The Cyprus House of Representatives amended the Income Tax Law and the Assessment and Collection of Taxes Law with regard to transfer pricing on June 30, 2022, and approved those changes (collectively TP legislation).
According to the Organization for Economic Co-operation and Development's recommendations on Transfer Pricing Guidelines for Multinational Enterprises and Tax Administrations, the aforementioned legislative developments seek to enact transfer pricing regulations and documentation requirements (OECD TP Guidelines).
When the laws are published in the Republic's Official Gazette, which is anticipated to happen in the coming weeks, they become enforceable. The TP law will go into effect on January 1, 2022.
The important modifications and general transfer pricing guidelines that will be in effect as of January 1, 2022, are outlined in this Alert.
Amendments to the Income Tax Law (ITL) and issuance of the Regulations Section 33 of the ITL was changed as follows:
· Introduction of a 25% threshold in defining the relationship or connection of a Cypriot company with another person for Cypriot transfer pricing purposes
· Removal of the reference to ”control” in relation to a partnership
· Stipulation that the arm’s-length principle wil be interpreted in accordance with the OECD TP Guidelines as amended from time-to-time
· Introduction of the provisions relating to the application of the OECD TP Guidelines, the content of the TP Documentation File (Local and Master Files) and the Summary Information Table (SIT) and the documentation methods for intercompany transactions
· Introduction of the concept of Advance Pricing Agreements (APAs)
Additionally, the Council of Ministers will issue transfer pricing guidelines for APAs and TP documentation (the Regulations). The requirements for TP documentation and the process for APAs will be covered in more detail in the Regulations.
The Regulations and the corresponding legislative amendments will take effect on January 1, 2022. The following is a summary of the main clauses.
introduction of a 25% threshold for connections or relationships
In order to define the relationship or connection between a Cypriot company and another person for transfer pricing purposes, Section 33 of the ITL has been amended to include, among other things, a percentage.
Following the aforementioned changes, a company is associated with another company in the event that:
· The same person has, directly or indirectly, at least 25% of the voting rights or of the share capital or is entitled to at least 25% share of the income of both companies.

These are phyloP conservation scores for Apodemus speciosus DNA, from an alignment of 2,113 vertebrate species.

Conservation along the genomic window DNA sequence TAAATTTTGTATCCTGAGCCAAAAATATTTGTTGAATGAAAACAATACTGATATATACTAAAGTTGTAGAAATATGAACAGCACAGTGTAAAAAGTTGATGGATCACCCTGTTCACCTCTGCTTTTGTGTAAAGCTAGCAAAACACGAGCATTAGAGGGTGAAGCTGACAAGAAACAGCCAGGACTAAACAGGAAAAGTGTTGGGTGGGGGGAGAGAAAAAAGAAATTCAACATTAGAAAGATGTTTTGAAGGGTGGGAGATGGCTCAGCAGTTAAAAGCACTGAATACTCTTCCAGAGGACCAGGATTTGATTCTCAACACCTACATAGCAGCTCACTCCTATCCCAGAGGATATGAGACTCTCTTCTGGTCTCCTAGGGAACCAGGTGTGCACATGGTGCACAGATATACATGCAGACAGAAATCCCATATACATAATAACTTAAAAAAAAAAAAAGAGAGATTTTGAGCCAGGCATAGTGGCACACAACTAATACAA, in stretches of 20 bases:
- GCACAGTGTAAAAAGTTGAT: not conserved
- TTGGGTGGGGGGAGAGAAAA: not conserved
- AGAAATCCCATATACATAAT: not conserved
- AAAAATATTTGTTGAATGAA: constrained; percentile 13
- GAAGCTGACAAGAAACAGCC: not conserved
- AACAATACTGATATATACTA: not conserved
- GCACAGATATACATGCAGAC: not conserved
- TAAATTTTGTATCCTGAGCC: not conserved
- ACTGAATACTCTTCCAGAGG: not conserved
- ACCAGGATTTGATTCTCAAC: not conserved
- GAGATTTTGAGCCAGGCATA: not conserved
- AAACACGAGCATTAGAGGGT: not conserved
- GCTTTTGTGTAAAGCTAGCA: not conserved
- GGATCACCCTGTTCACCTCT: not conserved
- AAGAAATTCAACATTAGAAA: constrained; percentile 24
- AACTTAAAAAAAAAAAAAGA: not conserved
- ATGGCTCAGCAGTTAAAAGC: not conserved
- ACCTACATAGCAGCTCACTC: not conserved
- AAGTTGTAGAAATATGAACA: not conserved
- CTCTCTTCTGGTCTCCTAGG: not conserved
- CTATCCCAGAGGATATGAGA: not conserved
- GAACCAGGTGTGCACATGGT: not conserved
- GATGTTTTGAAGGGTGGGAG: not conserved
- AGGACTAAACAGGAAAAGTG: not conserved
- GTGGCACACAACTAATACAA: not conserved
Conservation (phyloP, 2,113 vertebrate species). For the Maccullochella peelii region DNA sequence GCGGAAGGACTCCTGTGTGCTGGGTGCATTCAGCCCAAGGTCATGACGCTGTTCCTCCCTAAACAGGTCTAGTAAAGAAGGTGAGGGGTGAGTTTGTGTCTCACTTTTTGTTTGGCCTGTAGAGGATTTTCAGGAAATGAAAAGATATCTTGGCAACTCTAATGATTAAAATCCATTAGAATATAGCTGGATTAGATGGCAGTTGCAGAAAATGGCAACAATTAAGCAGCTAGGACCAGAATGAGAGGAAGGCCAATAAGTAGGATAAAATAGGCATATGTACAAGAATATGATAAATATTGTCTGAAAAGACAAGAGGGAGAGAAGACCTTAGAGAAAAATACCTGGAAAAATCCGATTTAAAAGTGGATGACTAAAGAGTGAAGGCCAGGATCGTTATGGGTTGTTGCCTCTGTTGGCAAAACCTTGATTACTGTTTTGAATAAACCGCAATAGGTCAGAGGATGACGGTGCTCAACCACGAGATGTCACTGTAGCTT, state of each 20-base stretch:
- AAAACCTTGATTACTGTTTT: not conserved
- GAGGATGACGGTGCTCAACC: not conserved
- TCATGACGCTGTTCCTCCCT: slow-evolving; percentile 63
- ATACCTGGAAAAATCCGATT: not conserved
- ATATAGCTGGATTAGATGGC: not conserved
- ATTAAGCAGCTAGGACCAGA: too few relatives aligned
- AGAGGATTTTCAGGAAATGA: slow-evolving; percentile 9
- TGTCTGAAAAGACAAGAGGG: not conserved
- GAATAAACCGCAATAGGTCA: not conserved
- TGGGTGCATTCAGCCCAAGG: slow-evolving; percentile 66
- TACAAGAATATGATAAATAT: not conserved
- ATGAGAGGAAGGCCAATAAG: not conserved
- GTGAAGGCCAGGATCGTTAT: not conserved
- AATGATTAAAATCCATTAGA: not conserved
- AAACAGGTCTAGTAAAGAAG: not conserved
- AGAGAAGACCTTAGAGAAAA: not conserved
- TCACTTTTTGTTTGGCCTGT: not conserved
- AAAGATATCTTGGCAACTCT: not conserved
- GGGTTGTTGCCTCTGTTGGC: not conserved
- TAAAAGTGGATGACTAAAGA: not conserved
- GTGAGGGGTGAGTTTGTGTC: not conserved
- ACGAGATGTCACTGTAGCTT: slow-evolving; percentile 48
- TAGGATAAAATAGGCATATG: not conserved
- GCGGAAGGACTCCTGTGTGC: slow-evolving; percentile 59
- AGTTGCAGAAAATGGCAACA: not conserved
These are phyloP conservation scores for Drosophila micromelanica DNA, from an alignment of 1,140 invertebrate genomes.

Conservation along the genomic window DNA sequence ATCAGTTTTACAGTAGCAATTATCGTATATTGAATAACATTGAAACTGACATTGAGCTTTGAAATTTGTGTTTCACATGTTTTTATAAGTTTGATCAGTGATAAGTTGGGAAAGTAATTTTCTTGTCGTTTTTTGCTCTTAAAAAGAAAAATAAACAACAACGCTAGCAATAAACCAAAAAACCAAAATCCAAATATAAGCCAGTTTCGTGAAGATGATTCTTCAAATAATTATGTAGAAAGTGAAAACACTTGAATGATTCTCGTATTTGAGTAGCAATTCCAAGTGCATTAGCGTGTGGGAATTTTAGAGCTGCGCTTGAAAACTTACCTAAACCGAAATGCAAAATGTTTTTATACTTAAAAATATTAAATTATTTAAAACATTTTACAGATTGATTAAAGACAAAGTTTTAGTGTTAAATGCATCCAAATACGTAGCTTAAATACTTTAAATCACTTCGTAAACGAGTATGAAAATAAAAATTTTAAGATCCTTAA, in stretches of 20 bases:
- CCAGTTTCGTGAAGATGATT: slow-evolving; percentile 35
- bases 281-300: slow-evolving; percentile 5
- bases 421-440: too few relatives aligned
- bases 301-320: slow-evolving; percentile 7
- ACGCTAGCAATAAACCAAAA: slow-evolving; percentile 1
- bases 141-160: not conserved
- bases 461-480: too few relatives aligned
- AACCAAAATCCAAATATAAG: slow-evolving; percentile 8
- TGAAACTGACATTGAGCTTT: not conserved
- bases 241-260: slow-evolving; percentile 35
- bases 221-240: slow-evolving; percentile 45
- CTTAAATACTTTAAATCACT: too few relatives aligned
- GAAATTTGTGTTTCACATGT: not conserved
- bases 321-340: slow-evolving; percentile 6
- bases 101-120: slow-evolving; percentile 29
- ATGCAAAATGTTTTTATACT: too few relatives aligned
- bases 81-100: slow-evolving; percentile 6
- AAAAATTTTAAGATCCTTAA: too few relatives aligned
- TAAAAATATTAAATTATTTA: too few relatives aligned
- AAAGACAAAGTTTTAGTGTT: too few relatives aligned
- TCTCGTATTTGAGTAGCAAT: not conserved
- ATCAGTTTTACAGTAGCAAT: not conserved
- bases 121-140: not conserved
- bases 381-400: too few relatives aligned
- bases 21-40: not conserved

· The same person and persons connected with that person holds, directly or indirectly, at least 25% of the voting rights or of the share capital or are entitled to at least 25% share of the income of both companies.
· A group of two or more persons holds, directly or indirectly, at least 25% of the voting rights or of the share capital or are entitled to at least 25% share of the income of each company and the groups either consist of the same persons or could be regarded as consisting of the same persons by treating (in one or more cases) a member of either group as replaced by a person with whom that person is connected.
A company is also considered to be connected to another person if they jointly hold, directly or indirectly, at least 25% of the voting rights, 25% of the share capital, or 25% of the company's income. This also applies if they are connected to others who collectively hold, directly or indirectly, at least 25% of the voting rights, 25% of the share capital, or 25% of the company's income.
Last but not least, any two or more individuals acting jointly to obtain, directly or indirectly, at least 25% of the voting rights or the share capital or are entitled to at least 25% share of the company's income shall be treated in relation to that company as connected with one another and with any individual acting on the direction of any of them to obtain, directly or indirectly, at least 25% of the voting rights or the share capital or is entitled to at least 25% share of the company's income.
Requirements for TP documentation
According to the new ITL provisions, connected persons who are tax residents in Cyprus or permanent establishments of non-tax residents in Cyprus (Liable Taxpayers) are required to create TP documentation files and SITs for transactions falling under Section 33 of the ITL (such as intercompany transactions), subject to the terms outlined below.
The TP documentation file must include the following:
· Master file
· Cypriot local file (local file)
The master file of a multinational enterprise contains standardized information that is pertinent to each group member in accordance with OECD TP Guidelines (MNE). To help tax administrations assess whether there is a significant transfer pricing risk, the Master File should more specifically give an overview of the MNE group's operations, including the nature of its global business operations, its overall transfer pricing policies, and its global allocation of income and economic activity. The master file's overall goal is to give a broad overview of the MNE group's transfer pricing practices in the context of the world's economic, legal, financial, and tax systems.
In accordance with the Administrative Cooperation in the field of Taxation Law, Liable Taxpayers who serve as the Ultimate Parent Entity (UPE) or Surrogate Parent Entity (SPE) for Country-by-Country Reporting purposes are subject to the master file obligation.
In more detail, if the following two circumstances hold true for Liable Taxpayers:
· The taxpayer is a member of an MNE Group with a Country-by-Country Reporting obligation (for example, with consolidated revenue above €750 million).
· Either the surrogate parent entity or the ultimate parent entity (UPE) is the taxpayer (SPE).